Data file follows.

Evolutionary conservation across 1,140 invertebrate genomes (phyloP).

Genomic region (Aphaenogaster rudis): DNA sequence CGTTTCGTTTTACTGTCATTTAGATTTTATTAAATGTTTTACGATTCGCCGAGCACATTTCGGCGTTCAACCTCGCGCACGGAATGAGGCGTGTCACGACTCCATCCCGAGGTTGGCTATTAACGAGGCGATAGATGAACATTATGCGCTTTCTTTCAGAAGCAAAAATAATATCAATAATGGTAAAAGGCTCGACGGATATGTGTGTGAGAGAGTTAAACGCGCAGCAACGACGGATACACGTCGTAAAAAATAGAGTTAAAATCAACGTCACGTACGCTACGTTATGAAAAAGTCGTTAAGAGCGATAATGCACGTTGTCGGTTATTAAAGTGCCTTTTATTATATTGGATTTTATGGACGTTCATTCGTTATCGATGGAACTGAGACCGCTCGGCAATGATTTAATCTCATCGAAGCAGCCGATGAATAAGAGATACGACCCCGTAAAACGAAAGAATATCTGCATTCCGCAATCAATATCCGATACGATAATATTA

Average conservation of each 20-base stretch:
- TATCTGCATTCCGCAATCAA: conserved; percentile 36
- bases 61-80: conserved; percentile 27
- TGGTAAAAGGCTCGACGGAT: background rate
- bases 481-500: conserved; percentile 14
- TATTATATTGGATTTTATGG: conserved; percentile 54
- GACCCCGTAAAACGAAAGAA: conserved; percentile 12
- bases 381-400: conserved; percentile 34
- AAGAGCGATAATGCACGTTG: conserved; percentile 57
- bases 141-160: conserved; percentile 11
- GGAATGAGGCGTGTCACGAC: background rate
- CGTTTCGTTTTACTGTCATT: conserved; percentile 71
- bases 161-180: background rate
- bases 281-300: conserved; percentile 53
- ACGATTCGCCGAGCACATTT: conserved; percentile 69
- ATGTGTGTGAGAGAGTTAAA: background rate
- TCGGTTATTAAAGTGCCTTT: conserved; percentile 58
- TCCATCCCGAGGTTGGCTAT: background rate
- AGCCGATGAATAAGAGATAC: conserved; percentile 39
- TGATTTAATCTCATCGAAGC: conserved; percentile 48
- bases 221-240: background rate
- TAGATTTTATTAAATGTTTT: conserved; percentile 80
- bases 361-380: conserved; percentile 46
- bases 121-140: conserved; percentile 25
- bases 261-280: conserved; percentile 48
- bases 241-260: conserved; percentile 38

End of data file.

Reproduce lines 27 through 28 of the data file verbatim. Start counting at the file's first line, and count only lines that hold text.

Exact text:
- bases 261-280: conserved; percentile 48
- bases 241-260: conserved; percentile 38